Research News

Climate models should consider people’s perceptions of climate risk

By CHARLOTTE HSU

Published March 26, 2019

headshot of Sara Metcalf.
“Social science is a different domain from physical science, but it has something very valuable to offer when it comes to understanding the impact of human behavior on climate change.”
Sara Metcalf, associate professor
Department of Geography

How dangerous is climate change, and how are extreme events such as hurricanes and wildfires linked to rising temperatures?

People’s perceptions of climate risks can influence society’s willingness to take measures to reduce emissions of greenhouse gases that contribute to global warming. And that’s why climate models should take this aspect of human behavior into account when making predictions about future temperature increases and sea level rise, says Sara Metcalf, associate professor of geography.

“I would argue for a greater inclusion of social components in physical climate models,” says Metcalf, an expert on modeling with a long-standing interest in environmental issues. “There may be concern that including human behavior could increase the uncertainty of the models, but there’s a case to be made that it’s worth doing this. We can gain insights about what the true possibilities are for humans to affect the course of climate change, and what collective actions people could take to do things to help the situation.”

Metcalf has been working with colleagues across the U.S. over the past few years to link C-ROADS, an existing climate model, to a new social model they’ve created to explore how the perceived dangers of climate change influence behavioral change.

The result, published in 2018 in Nature Climate Change, was an integrated model that shows how changes in greenhouse gas emissions could influence global temperature and the frequency of extreme events, and how these events could alter attitudes toward climate change, resulting in behavioral adjustments in greenhouse gas production.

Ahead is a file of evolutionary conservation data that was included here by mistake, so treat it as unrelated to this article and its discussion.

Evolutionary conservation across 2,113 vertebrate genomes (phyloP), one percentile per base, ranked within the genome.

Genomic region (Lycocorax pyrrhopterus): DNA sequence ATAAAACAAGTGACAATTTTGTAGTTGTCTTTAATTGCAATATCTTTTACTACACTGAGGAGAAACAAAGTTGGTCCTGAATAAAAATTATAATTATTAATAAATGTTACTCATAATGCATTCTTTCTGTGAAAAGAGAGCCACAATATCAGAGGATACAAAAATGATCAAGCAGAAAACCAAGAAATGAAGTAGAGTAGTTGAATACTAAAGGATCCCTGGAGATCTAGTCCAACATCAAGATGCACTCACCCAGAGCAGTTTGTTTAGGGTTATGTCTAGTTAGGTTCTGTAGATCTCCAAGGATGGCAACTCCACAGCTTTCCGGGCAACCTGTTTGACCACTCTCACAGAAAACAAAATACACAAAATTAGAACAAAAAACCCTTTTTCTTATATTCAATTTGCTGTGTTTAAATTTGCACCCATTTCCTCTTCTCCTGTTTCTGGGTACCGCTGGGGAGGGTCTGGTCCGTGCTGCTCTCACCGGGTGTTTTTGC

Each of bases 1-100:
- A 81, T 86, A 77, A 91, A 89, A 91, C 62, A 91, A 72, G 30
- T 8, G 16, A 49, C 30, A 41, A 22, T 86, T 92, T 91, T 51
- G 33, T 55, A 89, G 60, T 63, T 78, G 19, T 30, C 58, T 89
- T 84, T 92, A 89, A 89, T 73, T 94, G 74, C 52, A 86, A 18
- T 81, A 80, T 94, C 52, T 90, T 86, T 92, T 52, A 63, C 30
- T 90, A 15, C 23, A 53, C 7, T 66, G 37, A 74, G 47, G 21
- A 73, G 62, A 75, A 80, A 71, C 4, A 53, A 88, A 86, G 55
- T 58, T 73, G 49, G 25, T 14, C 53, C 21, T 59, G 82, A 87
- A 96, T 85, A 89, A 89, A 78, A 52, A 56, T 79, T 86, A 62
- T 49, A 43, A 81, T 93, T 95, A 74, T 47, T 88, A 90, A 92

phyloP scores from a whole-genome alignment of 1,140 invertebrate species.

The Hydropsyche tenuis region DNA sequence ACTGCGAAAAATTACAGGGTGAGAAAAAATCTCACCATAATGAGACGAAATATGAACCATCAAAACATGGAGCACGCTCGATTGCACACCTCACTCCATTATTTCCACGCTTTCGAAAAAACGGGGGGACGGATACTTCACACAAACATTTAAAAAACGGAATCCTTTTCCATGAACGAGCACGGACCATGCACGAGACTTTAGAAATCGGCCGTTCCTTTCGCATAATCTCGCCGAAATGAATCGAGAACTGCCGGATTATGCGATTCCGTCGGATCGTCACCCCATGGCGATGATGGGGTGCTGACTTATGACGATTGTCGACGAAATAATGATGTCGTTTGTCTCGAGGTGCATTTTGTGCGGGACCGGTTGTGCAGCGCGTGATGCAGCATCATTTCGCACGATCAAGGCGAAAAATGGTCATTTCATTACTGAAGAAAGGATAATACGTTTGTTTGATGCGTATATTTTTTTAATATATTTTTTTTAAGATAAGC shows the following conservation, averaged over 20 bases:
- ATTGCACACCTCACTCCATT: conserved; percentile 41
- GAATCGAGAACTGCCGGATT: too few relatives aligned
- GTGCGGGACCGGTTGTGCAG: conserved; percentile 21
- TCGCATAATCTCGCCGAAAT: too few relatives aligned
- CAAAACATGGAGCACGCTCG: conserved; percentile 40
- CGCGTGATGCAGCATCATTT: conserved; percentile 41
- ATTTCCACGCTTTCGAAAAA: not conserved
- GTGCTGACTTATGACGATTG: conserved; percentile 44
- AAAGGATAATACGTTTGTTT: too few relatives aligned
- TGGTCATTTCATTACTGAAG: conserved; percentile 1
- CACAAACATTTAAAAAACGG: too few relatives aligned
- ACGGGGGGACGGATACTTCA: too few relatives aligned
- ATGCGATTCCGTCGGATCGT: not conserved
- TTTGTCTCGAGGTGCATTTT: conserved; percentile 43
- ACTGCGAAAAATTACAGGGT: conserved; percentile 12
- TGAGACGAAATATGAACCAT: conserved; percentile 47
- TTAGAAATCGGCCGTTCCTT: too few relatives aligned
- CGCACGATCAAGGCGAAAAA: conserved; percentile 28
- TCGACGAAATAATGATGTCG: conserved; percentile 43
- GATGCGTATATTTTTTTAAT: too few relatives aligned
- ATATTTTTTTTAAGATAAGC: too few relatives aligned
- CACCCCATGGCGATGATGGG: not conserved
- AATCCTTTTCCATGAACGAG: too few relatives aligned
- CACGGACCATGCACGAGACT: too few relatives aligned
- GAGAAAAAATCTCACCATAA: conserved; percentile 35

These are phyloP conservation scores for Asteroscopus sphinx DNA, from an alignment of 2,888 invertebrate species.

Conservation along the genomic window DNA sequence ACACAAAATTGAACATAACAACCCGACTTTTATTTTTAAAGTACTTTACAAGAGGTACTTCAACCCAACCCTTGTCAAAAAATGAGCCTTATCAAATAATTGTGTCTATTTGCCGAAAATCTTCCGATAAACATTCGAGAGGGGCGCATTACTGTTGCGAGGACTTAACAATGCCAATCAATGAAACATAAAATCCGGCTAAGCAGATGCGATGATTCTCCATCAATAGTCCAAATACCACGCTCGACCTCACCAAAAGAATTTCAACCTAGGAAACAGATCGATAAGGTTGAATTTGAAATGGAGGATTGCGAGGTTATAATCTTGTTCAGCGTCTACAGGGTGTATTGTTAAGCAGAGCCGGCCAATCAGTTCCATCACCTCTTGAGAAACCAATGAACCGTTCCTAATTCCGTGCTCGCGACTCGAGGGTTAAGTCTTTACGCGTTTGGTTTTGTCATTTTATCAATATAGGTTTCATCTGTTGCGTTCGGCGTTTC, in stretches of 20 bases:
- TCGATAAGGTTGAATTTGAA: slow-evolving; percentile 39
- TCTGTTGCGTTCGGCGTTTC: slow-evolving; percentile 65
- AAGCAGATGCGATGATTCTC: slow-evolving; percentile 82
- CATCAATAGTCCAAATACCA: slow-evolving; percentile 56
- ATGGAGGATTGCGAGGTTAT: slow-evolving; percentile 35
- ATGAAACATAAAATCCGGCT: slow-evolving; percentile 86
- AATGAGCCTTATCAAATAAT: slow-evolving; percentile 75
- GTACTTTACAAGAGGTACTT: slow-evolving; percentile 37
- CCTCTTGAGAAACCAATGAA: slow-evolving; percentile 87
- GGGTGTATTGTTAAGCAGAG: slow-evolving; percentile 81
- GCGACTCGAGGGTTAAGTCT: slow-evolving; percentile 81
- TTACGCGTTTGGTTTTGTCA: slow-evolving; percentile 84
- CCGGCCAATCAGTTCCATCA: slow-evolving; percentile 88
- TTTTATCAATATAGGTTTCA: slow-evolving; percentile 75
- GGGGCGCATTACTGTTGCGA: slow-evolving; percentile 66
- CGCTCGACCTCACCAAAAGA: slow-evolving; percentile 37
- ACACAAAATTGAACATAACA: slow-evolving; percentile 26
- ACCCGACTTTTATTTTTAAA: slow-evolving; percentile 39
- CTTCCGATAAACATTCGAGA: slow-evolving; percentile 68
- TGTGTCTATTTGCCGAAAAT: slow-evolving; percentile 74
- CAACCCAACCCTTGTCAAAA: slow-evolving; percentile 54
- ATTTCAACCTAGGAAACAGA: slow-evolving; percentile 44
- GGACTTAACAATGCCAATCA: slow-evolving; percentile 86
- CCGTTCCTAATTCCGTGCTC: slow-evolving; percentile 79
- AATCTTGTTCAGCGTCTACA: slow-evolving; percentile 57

The model suggests that appropriately attributing extreme events to climate change could have an important impact on people’s perceptions of climate risk — and on emissions. The model identified mitigation measures that are not easily reversed — such as installing solar panels or insulating homes — as good ways to cut down on greenhouse gas emissions.

Metcalf has been involved as a co-organizer of a national working group on human risk perception and climate change that’s further developing this social model of climate change. Improvements the researchers are discussing include refining the model to include regional perceptions of climate change, and how changes in behavior may alter regional emissions. (The current model focuses on global behavior and emissions.) The team is also exploring whether and how economic impacts should be included in climate modeling. The team members are continuing to collaborate virtually on these developments, and the working group met in person this January for its last official meeting under current funding.

“It’s been a very fruitful discussion,” says Metcalf. “Social science is a different domain from physical science, but it has something very valuable to offer when it comes to understanding the impact of human behavior on climate change. We know humans matter when it comes to climate change. So the question is: How much of that is worth representing in the model?”

This interdisciplinary approach reflects Metcalf’s background: She studied management and chemical engineering at the Massachusetts Institute of Technology before going on to get a PhD in geography from the University of Illinois. Since she was a master’s student at MIT, she has been interested in how social and physical sciences can work together to solve important problems.

The working group that Metcalf collaborates with is supported by the National Socio-Environmental Synthesis Center, affiliated with the University of Maryland, and the National Institute for Mathematical and Biological Synthesis, affiliated with the University of Tennessee, Knoxville. Both the center and institute receive funding from the National Science Foundation.

Metcalf says climate change will be a major part of her work for the foreseeable future. Other projects she has completed in this realm include a study that modeled how social influences could impact household evacuation behavior before a hurricane, focusing on the Florida Keys. That research was published in the journal Computers, Environment and Urban Systems.